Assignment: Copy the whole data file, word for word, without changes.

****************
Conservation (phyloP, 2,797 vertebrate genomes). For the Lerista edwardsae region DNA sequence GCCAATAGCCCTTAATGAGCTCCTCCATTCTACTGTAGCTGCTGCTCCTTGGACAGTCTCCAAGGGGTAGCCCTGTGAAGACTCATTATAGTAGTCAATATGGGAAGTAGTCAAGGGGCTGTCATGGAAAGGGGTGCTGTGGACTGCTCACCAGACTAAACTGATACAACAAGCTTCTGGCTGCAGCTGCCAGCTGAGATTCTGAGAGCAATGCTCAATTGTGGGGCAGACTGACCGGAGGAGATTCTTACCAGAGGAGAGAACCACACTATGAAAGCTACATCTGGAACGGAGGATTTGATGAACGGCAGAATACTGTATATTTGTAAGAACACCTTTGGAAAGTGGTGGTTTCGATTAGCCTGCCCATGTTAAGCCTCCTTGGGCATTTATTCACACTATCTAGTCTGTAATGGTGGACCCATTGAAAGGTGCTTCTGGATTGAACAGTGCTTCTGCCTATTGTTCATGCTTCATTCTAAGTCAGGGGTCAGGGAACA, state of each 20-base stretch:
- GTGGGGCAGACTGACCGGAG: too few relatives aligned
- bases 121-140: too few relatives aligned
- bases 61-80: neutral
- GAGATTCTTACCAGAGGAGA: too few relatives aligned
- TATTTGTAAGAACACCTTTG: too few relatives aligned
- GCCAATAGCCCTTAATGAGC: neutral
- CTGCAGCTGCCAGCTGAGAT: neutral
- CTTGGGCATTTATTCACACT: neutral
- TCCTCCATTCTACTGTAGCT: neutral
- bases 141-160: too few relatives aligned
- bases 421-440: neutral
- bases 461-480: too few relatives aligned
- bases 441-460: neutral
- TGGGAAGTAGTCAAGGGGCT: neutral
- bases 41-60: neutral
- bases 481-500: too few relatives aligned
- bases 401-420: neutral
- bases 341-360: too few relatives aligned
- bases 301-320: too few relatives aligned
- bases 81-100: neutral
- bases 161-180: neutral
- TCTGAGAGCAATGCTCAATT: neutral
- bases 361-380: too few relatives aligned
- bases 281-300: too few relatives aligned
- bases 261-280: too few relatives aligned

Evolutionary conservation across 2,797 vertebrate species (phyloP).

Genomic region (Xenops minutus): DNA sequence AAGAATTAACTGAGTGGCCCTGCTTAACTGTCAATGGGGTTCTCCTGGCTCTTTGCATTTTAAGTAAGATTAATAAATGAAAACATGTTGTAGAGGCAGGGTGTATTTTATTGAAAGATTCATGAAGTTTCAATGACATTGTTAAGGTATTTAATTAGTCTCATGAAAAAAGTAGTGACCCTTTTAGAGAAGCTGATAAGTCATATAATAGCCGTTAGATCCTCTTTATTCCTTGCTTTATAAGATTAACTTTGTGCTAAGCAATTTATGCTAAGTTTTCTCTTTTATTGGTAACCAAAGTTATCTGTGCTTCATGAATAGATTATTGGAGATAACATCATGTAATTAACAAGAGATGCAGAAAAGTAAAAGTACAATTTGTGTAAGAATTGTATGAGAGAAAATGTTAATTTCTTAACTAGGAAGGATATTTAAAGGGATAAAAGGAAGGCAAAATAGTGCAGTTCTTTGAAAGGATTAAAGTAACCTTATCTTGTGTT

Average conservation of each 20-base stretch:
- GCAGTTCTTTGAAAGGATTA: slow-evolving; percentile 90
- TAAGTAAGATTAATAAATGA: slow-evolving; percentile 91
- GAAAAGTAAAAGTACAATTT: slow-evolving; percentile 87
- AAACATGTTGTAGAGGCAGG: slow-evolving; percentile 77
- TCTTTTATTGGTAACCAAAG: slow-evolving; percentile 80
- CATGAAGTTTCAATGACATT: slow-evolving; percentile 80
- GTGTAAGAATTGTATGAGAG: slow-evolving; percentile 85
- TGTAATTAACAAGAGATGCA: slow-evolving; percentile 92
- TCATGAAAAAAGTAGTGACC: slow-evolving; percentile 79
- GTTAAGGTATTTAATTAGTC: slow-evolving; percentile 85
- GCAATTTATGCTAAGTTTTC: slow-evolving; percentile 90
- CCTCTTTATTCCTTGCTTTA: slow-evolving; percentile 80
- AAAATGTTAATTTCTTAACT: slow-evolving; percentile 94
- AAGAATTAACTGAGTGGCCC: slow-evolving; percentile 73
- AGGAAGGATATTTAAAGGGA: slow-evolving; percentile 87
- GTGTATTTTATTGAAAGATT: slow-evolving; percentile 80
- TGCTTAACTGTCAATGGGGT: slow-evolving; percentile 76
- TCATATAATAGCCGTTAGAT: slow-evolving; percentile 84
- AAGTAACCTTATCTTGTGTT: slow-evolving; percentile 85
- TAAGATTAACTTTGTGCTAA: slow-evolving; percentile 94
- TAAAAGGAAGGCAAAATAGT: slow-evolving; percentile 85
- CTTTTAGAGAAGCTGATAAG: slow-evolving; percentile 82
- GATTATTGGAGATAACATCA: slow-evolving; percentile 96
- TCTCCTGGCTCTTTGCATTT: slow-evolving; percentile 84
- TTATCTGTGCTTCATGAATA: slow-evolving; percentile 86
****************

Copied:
Conservation (phyloP, 2,797 vertebrate genomes). For the Lerista edwardsae region DNA sequence GCCAATAGCCCTTAATGAGCTCCTCCATTCTACTGTAGCTGCTGCTCCTTGGACAGTCTCCAAGGGGTAGCCCTGTGAAGACTCATTATAGTAGTCAATATGGGAAGTAGTCAAGGGGCTGTCATGGAAAGGGGTGCTGTGGACTGCTCACCAGACTAAACTGATACAACAAGCTTCTGGCTGCAGCTGCCAGCTGAGATTCTGAGAGCAATGCTCAATTGTGGGGCAGACTGACCGGAGGAGATTCTTACCAGAGGAGAGAACCACACTATGAAAGCTACATCTGGAACGGAGGATTTGATGAACGGCAGAATACTGTATATTTGTAAGAACACCTTTGGAAAGTGGTGGTTTCGATTAGCCTGCCCATGTTAAGCCTCCTTGGGCATTTATTCACACTATCTAGTCTGTAATGGTGGACCCATTGAAAGGTGCTTCTGGATTGAACAGTGCTTCTGCCTATTGTTCATGCTTCATTCTAAGTCAGGGGTCAGGGAACA, state of each 20-base stretch:
- GTGGGGCAGACTGACCGGAG: too few relatives aligned
- bases 121-140: too few relatives aligned
- bases 61-80: neutral
- GAGATTCTTACCAGAGGAGA: too few relatives aligned
- TATTTGTAAGAACACCTTTG: too few relatives aligned
- GCCAATAGCCCTTAATGAGC: neutral
- CTGCAGCTGCCAGCTGAGAT: neutral
- CTTGGGCATTTATTCACACT: neutral
- TCCTCCATTCTACTGTAGCT: neutral
- bases 141-160: too few relatives aligned
- bases 421-440: neutral
- bases 461-480: too few relatives aligned
- bases 441-460: neutral
- TGGGAAGTAGTCAAGGGGCT: neutral
- bases 41-60: neutral
- bases 481-500: too few relatives aligned
- bases 401-420: neutral
- bases 341-360: too few relatives aligned
- bases 301-320: too few relatives aligned
- bases 81-100: neutral
- bases 161-180: neutral
- TCTGAGAGCAATGCTCAATT: neutral
- bases 361-380: too few relatives aligned
- bases 281-300: too few relatives aligned
- bases 261-280: too few relatives aligned

Evolutionary conservation across 2,797 vertebrate species (phyloP).

Genomic region (Xenops minutus): DNA sequence AAGAATTAACTGAGTGGCCCTGCTTAACTGTCAATGGGGTTCTCCTGGCTCTTTGCATTTTAAGTAAGATTAATAAATGAAAACATGTTGTAGAGGCAGGGTGTATTTTATTGAAAGATTCATGAAGTTTCAATGACATTGTTAAGGTATTTAATTAGTCTCATGAAAAAAGTAGTGACCCTTTTAGAGAAGCTGATAAGTCATATAATAGCCGTTAGATCCTCTTTATTCCTTGCTTTATAAGATTAACTTTGTGCTAAGCAATTTATGCTAAGTTTTCTCTTTTATTGGTAACCAAAGTTATCTGTGCTTCATGAATAGATTATTGGAGATAACATCATGTAATTAACAAGAGATGCAGAAAAGTAAAAGTACAATTTGTGTAAGAATTGTATGAGAGAAAATGTTAATTTCTTAACTAGGAAGGATATTTAAAGGGATAAAAGGAAGGCAAAATAGTGCAGTTCTTTGAAAGGATTAAAGTAACCTTATCTTGTGTT

Average conservation of each 20-base stretch:
- GCAGTTCTTTGAAAGGATTA: slow-evolving; percentile 90
- TAAGTAAGATTAATAAATGA: slow-evolving; percentile 91
- GAAAAGTAAAAGTACAATTT: slow-evolving; percentile 87
- AAACATGTTGTAGAGGCAGG: slow-evolving; percentile 77
- TCTTTTATTGGTAACCAAAG: slow-evolving; percentile 80
- CATGAAGTTTCAATGACATT: slow-evolving; percentile 80
- GTGTAAGAATTGTATGAGAG: slow-evolving; percentile 85
- TGTAATTAACAAGAGATGCA: slow-evolving; percentile 92
- TCATGAAAAAAGTAGTGACC: slow-evolving; percentile 79
- GTTAAGGTATTTAATTAGTC: slow-evolving; percentile 85
- GCAATTTATGCTAAGTTTTC: slow-evolving; percentile 90
- CCTCTTTATTCCTTGCTTTA: slow-evolving; percentile 80
- AAAATGTTAATTTCTTAACT: slow-evolving; percentile 94
- AAGAATTAACTGAGTGGCCC: slow-evolving; percentile 73
- AGGAAGGATATTTAAAGGGA: slow-evolving; percentile 87
- GTGTATTTTATTGAAAGATT: slow-evolving; percentile 80
- TGCTTAACTGTCAATGGGGT: slow-evolving; percentile 76
- TCATATAATAGCCGTTAGAT: slow-evolving; percentile 84
- AAGTAACCTTATCTTGTGTT: slow-evolving; percentile 85
- TAAGATTAACTTTGTGCTAA: slow-evolving; percentile 94
- TAAAAGGAAGGCAAAATAGT: slow-evolving; percentile 85
- CTTTTAGAGAAGCTGATAAG: slow-evolving; percentile 82
- GATTATTGGAGATAACATCA: slow-evolving; percentile 96
- TCTCCTGGCTCTTTGCATTT: slow-evolving; percentile 84
- TTATCTGTGCTTCATGAATA: slow-evolving; percentile 86